What is a Seam Allowance?A seam allowance begins at the seam you sew to connect two (or more) pieces of fabric or other material, and ends at the raw edges of the pieces you are sewing. Quilters use a quarter inch seam allowance to join most quilt blocks and other quilting components. Exceptions include paper pieced quilts and sewing a narrower or wider seam when you add binding to a quilt with borders.
Why is it Important to Sew an Accurate Quarter Inch Seam Allowance?Sewing an accurate quarter inch seam allowance is essential. If seam allowances are off, patchwork pieces will not match-up with each other properly when it's time to sew components together.
You might not notice a seam allowance that isn't quite right when you sew together batches of same-sized squares to make a quilt. If the seams are all the same width, patches will still align correctly. Incorrect seams become a problem when sewing together units with different numbers of seams within their boundaries.
Test Your Seam AllowanceLet's set up the sewing machine to sew an exact quarter inch seam, the standard seam allowance used for quilts. Once you've mastered a quarter inch seam, your blocks will have units with sharp points and crisp corners, and they'll fit together perfectly when it's time to assemble the block or quilt.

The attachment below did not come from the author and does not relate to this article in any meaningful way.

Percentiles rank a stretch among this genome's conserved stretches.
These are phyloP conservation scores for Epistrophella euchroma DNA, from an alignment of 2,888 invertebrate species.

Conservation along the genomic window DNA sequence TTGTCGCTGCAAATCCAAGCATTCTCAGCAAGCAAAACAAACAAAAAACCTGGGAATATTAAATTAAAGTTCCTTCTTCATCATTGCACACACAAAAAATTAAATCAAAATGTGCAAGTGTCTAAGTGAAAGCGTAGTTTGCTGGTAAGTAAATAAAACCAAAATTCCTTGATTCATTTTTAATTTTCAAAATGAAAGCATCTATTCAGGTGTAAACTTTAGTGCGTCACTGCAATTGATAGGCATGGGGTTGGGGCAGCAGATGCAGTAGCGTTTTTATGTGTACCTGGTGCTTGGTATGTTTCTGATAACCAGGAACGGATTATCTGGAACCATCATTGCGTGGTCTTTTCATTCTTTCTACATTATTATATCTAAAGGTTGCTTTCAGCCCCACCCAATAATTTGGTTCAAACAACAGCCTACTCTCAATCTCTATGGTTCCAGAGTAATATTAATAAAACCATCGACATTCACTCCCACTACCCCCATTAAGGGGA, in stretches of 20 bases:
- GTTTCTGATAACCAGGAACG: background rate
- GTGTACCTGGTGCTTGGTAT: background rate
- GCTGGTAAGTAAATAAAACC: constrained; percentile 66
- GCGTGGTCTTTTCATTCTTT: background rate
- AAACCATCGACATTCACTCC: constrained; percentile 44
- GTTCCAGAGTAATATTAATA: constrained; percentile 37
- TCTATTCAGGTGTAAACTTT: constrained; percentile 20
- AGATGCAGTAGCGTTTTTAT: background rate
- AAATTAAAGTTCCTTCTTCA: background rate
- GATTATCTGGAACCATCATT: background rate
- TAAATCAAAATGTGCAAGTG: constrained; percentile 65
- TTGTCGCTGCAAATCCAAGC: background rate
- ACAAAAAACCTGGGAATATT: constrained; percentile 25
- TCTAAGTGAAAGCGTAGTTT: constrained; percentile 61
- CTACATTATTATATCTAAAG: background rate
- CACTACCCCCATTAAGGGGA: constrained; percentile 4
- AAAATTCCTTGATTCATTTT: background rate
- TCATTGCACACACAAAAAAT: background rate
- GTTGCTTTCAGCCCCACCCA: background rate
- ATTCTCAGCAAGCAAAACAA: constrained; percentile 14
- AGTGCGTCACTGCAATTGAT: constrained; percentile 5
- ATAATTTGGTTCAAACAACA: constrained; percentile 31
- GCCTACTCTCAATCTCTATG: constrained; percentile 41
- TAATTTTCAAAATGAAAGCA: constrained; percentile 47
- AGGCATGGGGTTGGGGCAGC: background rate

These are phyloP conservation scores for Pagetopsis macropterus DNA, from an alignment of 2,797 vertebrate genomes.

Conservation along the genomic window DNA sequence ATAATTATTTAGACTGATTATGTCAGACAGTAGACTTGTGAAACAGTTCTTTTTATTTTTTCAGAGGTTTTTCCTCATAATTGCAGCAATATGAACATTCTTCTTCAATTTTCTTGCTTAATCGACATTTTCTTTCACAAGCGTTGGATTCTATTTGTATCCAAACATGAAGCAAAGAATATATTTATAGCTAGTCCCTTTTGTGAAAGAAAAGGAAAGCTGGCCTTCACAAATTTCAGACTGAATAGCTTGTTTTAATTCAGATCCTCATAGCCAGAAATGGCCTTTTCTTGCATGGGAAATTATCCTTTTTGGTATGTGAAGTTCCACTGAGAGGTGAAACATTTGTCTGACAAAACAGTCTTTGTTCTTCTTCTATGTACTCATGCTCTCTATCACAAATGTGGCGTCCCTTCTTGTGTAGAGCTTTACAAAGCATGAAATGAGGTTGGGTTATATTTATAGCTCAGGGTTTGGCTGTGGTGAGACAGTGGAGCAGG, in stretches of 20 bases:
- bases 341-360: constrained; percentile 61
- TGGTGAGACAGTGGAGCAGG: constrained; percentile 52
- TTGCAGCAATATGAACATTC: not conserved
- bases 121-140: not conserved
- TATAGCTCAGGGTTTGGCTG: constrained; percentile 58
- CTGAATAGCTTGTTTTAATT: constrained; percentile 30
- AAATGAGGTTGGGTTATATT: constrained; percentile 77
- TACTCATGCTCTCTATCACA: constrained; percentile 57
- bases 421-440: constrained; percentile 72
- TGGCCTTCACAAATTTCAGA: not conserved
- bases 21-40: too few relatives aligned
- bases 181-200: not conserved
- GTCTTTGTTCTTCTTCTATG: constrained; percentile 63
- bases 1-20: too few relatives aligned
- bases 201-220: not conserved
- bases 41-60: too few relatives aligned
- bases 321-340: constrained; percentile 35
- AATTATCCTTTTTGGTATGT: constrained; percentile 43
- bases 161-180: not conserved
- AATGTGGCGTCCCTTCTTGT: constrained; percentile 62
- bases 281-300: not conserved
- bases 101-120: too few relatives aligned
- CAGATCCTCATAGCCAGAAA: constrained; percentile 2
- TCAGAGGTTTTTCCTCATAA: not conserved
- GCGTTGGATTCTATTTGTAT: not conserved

Some patterns will tell you to sew a 'scant quarter inch seam allowance.' When you see the term used, make the seam allowance about a pencil-line's width narrower than 1/4" (a scant seam is sometimes necessary for patches to fit together just right, see page 5). Be sure to brush up on your rotary cutting skills and learn important pressing techniques before you begin.
Materials to Test Seam Allowances
- Rotary cutter, mat and 24-inch rotary ruler
- Iron and ironing board
- Sewing machine with a quarter-inch presser foot; use the standard foot if you do not have a quarter-inch foot
- 2 light fabric strips, each 2" x 4"
- 1 dark fabric strip, 2" x 4"
Have extra fabric nearby in case you need more test strips.